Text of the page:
As a society, our acceptance of bragging seems to be growing. Self-promotion is pervasive and considered essential to achieving cultural relevance and social acceptance.
Bragging is often rewarded with attention and in many cases, the validation is enough for the proud bragger. But it can also provide heaps of cash and power too. Social influence is now a legitimate career and has launched a new and lucrative media concept that has reshaped the viewing habits (and self-esteem) of billions of people. It’s estimated that most brands currently spend around 25% on influencer marketing alone. Kim Kardashian has a net asset value of $1.8 billion at the time of writing. Clearly, there is a huge economy underwriting the good old-fashioned brag.
Despite all this, at the individual level people in the ‘real’ world, people still hate bragging. No one wants to hear how smart your kids are, how much you earn, or how great you are in bed — regardless of how true it may be (spoiler: braggarts index above average when it comes to embellishment and lying).
Psychologically speaking, the consensus is that we brag to elevate ourselves over others. We do this because we feel inferior in some way. The brag is regarded as a compensatory tactic that is designed to fill a gap in our self-esteem (how we value ourselves) or self-identity (who we think we are).
“We must leave vanity to those who have nothing else to exhibit.”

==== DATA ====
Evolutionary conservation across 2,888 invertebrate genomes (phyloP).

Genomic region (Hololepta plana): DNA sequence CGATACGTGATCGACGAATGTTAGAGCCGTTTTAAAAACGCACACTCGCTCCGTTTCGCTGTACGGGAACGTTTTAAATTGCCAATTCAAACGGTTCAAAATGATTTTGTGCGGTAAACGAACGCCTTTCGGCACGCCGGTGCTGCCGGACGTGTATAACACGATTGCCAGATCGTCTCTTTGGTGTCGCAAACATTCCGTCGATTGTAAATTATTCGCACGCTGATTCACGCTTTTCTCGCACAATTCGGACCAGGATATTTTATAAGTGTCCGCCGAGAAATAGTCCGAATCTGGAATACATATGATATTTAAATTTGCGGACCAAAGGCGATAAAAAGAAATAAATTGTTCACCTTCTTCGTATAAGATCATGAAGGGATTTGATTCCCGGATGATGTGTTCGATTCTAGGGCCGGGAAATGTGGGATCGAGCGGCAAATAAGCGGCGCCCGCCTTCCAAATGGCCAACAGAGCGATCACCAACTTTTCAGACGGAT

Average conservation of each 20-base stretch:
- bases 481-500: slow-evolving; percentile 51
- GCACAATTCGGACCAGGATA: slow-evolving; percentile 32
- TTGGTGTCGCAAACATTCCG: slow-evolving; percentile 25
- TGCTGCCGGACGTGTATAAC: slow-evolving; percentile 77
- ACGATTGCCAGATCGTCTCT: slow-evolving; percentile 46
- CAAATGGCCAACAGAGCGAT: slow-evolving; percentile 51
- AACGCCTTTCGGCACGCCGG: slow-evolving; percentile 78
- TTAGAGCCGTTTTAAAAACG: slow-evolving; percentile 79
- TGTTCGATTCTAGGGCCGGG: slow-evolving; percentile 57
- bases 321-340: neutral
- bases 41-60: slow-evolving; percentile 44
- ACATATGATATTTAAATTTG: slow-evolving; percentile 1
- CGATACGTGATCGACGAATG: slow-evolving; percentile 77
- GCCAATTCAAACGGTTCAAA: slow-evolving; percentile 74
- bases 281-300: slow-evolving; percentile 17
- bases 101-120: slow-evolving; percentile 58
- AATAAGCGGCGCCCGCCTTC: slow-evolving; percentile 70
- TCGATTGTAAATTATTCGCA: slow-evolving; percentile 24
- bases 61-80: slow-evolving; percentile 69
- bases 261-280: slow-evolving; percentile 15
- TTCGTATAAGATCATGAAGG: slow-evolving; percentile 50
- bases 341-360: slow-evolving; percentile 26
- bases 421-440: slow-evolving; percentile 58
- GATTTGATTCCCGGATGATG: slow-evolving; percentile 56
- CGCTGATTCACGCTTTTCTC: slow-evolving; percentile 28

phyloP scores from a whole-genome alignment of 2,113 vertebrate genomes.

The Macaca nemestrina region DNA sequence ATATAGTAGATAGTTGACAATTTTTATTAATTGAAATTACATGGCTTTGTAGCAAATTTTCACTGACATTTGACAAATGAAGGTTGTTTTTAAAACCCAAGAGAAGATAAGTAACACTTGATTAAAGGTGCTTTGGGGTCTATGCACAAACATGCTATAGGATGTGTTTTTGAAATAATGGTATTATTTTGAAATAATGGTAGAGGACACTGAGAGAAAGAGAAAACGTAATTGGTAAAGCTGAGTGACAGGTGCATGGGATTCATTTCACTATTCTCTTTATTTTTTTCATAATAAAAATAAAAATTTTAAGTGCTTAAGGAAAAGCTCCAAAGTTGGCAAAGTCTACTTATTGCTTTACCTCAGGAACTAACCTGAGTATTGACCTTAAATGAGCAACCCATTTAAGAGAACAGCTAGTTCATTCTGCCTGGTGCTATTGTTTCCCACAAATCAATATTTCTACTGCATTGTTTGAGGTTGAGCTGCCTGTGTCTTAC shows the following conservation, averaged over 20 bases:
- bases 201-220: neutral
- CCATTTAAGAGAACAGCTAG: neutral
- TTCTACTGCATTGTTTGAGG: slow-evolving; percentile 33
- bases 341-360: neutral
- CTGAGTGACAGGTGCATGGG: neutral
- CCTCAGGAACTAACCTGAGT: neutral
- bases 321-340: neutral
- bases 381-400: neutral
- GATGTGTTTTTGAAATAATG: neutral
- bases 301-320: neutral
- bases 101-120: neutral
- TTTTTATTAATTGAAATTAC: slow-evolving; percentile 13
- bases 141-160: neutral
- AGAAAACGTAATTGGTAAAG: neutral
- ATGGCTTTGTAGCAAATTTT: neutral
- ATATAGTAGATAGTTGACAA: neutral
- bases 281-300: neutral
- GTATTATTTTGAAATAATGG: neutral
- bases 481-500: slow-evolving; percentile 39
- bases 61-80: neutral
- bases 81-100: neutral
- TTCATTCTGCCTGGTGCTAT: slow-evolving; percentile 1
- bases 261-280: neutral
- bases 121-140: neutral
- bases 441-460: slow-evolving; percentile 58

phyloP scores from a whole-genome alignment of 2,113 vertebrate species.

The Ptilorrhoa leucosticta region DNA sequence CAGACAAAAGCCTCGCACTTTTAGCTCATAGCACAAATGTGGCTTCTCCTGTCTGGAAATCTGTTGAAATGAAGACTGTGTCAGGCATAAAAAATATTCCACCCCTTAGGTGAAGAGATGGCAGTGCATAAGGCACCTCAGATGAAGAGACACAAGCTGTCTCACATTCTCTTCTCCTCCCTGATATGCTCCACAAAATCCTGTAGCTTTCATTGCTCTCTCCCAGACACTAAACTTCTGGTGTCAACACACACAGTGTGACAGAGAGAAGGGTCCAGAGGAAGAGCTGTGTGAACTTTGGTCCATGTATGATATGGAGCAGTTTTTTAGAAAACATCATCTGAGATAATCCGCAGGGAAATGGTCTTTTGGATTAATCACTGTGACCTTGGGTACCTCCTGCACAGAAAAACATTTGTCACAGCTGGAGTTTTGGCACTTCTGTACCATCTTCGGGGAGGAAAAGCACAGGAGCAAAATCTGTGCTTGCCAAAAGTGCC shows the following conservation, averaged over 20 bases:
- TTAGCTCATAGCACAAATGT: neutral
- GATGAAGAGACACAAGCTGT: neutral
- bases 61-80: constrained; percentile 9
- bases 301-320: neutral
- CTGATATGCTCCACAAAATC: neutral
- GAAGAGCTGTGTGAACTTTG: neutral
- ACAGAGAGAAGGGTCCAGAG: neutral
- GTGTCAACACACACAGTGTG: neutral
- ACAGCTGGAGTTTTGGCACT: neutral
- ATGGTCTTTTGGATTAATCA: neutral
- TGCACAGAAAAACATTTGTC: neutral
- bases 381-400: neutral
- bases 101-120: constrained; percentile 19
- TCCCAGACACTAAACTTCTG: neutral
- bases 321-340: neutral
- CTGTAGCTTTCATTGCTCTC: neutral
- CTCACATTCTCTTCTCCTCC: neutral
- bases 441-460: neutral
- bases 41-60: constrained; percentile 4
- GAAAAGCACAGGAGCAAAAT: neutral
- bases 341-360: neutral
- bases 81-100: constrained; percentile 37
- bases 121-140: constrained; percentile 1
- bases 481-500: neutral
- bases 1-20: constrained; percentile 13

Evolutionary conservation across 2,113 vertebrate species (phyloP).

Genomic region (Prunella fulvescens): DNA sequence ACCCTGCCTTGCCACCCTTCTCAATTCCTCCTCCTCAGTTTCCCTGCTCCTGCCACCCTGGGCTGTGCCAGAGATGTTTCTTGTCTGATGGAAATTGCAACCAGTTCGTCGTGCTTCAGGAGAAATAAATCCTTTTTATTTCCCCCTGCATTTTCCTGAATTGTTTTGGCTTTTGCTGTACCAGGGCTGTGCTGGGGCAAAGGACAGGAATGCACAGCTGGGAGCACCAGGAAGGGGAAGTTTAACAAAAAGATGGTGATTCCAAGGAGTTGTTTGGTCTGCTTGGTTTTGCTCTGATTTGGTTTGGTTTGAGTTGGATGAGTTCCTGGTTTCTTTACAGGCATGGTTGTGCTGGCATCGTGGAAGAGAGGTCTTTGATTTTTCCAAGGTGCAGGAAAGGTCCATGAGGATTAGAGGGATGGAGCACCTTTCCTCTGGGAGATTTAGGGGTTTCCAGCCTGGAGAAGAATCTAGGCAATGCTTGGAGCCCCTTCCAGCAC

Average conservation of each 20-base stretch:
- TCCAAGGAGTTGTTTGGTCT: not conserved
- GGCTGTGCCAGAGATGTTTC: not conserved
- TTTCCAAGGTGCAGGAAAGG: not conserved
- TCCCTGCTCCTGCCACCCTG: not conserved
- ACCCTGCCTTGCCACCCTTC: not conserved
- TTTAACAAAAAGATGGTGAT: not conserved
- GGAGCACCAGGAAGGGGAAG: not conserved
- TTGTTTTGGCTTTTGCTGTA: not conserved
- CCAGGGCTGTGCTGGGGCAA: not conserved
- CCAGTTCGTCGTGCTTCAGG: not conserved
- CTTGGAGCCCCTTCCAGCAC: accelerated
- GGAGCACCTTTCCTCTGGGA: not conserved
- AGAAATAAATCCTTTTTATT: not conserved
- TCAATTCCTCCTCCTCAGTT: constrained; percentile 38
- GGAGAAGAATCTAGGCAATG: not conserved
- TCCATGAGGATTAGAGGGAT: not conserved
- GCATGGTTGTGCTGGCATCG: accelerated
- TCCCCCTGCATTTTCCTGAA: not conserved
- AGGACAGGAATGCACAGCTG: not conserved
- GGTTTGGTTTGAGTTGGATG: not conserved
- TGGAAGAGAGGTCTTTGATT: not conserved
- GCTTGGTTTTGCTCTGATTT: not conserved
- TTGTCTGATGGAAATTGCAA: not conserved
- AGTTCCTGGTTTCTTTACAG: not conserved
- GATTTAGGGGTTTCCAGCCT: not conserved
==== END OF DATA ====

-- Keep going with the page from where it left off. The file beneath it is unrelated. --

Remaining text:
— Honoré de Balzac
Psychologist Jennifer Delgado writes that people assign themselves ‘identity symbols’ — such as intelligent, adventurer, or creative — to design how they want to be understood by others. She posits that people brag to compensate for lacking the qualities they need to actually deserve these symbols:
“In practice, people who brag a lot are not willing to tolerate inadequacies in the important parts of their self-definition. When they feel they have fallen short in one of the areas of their identity, instead of working to improve it, they simply resort to other identity symbols to cover the part that they lack or exaggerate their achievements and qualities to achieve the recognition they believe they deserve.”
Ironically, through bragging we reveal that we’re deficient, and not proficient…thus achieving the opposite of what we intended. Research shows that more competent people with lasting abilities tend to brag less than those with low competency. Perhaps this is similar in origin to the Kruger effect?
Bragging can be lucrative if you’re an influencer, but it also comes at a very real human cost. Suicide is the second-leading cause of death in young people, and social media is very often cited as a casual or contributing link. And even influencers themselves sometimes face the reality behind their storytelling, often suffering from poor mental health.
And, in the analogue world, bragging is irritating and insincere as it’s designed to make someone feel bad about themselves. The recipient is pressured into being complicit in the bragger’s conceit — while implicitly knowing that it comes from a place of deficiency, not strength. Neither party leaves that dialogue feeling great.
It’s important to keep in mind that bragging doesn’t make someone a bad person. They are indirectly communicating their own insecurities and perhaps see themselves as beneath you in status. If so, this puts you in a position to help them.
If you catch yourself bragging (here’s an amusing list of brag variations), ask yourself what insecurities may be driving it. Think about what you may be missing in your identity or self-esteem. And don’t be afraid to seek help from a professional.
Have you consciously and deliberately designed your identity, or taken a critical look at what your true strengths and weaknesses are?
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